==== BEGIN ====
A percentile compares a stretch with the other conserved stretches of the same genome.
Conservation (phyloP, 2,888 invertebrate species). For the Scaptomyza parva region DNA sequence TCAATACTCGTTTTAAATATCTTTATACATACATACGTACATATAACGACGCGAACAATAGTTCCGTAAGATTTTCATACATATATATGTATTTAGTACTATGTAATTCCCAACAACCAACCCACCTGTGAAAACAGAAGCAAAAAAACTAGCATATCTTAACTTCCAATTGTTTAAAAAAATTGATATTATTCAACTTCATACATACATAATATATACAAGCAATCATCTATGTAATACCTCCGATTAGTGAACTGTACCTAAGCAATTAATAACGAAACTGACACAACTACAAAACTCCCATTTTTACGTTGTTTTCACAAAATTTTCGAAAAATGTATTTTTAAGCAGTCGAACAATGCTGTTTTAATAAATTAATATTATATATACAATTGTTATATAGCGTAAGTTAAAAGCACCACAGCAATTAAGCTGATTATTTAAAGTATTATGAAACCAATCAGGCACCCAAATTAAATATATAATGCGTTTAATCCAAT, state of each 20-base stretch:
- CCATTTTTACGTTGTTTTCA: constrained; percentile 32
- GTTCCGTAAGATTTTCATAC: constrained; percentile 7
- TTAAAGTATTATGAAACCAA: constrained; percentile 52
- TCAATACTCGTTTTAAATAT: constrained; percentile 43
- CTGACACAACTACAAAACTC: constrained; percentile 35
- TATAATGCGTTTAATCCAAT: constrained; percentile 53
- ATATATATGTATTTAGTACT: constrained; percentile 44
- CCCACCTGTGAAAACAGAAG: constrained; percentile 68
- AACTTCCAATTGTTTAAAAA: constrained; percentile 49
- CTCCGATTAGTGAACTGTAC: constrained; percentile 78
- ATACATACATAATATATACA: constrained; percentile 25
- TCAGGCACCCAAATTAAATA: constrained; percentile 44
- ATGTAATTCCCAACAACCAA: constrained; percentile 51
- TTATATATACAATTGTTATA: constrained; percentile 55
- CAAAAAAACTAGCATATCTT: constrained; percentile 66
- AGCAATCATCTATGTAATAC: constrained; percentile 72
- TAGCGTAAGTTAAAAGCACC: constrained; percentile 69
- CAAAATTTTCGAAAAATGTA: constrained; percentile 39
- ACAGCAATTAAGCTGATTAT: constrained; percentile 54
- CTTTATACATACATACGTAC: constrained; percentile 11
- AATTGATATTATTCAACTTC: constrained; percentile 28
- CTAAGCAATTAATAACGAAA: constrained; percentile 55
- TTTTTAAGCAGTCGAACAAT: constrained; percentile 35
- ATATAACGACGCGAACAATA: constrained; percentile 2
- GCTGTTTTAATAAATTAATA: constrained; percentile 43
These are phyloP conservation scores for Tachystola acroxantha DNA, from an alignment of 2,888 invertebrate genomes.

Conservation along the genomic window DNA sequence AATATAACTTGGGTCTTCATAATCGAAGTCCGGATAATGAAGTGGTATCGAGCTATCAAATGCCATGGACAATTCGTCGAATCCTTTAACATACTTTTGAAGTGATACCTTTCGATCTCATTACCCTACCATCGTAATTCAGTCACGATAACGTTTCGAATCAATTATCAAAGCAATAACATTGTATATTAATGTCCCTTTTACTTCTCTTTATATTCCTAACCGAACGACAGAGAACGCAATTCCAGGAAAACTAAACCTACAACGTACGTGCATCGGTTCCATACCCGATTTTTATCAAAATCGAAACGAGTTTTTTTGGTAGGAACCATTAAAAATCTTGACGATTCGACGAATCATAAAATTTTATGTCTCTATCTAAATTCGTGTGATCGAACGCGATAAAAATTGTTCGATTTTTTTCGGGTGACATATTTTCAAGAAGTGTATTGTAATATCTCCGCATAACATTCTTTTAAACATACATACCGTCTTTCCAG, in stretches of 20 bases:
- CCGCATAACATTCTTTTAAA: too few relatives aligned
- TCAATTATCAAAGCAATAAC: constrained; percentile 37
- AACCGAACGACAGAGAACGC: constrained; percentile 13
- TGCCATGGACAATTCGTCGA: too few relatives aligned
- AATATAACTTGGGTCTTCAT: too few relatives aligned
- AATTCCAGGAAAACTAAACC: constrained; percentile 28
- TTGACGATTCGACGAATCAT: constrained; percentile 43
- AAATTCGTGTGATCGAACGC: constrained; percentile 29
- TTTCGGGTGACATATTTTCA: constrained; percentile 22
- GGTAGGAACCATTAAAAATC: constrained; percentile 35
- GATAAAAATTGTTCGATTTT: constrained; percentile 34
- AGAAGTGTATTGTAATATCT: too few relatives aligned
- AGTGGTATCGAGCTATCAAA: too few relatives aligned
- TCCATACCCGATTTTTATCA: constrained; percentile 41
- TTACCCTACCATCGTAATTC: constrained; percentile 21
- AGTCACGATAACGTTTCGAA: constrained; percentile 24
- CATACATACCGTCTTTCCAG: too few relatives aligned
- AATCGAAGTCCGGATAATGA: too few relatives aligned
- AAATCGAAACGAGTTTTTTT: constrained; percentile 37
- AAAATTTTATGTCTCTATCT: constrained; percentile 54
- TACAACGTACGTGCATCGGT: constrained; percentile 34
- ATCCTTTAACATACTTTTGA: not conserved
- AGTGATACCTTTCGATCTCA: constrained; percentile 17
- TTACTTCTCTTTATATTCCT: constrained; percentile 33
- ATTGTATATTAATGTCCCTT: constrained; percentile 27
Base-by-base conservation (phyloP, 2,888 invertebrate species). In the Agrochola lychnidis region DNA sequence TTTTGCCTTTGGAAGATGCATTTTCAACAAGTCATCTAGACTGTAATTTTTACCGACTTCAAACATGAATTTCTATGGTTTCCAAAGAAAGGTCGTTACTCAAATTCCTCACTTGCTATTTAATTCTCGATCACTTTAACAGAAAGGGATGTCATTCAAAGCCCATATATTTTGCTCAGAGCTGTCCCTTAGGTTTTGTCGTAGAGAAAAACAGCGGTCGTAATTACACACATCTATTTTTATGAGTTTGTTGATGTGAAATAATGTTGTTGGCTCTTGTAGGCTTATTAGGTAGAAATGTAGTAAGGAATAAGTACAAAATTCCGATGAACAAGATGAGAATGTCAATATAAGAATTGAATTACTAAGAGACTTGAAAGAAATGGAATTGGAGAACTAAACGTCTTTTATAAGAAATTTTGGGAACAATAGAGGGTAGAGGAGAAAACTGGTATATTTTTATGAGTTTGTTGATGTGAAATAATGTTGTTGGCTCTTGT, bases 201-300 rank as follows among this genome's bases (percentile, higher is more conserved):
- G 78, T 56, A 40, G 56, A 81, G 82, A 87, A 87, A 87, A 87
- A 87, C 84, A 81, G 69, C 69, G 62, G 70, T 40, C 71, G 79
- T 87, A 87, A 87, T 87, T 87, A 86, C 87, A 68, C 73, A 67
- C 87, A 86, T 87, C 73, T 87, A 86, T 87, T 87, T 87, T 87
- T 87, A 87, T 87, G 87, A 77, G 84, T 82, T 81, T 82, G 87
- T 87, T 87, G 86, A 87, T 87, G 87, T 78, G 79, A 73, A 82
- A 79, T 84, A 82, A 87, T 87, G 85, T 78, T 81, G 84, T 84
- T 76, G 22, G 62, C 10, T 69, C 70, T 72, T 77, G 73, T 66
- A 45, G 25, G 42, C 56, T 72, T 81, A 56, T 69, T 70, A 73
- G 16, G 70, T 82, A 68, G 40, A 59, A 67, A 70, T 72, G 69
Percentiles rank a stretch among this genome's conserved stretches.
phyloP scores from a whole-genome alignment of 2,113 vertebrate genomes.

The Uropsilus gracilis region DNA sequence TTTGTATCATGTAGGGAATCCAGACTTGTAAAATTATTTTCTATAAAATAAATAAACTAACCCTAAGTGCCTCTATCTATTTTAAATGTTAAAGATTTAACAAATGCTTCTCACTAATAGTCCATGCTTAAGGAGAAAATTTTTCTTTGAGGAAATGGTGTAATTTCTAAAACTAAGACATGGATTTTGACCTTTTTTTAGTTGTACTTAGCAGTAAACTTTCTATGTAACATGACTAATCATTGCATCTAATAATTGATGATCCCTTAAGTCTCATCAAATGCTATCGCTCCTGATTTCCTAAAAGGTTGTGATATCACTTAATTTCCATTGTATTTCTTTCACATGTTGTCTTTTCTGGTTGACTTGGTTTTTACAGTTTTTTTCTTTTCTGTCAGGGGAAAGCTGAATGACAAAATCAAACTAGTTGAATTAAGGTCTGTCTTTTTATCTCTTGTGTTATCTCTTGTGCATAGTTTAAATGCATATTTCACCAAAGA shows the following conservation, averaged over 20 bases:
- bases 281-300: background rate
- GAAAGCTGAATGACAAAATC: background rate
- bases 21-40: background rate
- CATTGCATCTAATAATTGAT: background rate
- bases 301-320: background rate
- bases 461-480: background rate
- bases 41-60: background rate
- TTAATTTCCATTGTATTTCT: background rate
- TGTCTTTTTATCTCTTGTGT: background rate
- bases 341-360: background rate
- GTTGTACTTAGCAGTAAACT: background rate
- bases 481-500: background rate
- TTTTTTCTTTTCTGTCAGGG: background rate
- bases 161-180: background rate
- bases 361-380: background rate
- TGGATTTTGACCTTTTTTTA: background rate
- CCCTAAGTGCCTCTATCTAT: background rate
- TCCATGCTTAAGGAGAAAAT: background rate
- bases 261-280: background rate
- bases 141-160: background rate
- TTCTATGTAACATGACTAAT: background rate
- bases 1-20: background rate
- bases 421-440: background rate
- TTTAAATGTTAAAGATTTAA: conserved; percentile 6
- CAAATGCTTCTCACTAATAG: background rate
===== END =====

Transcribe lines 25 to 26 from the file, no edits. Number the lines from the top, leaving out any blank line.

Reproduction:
- TTTTTAAGCAGTCGAACAAT: constrained; percentile 35
- ATATAACGACGCGAACAATA: constrained; percentile 2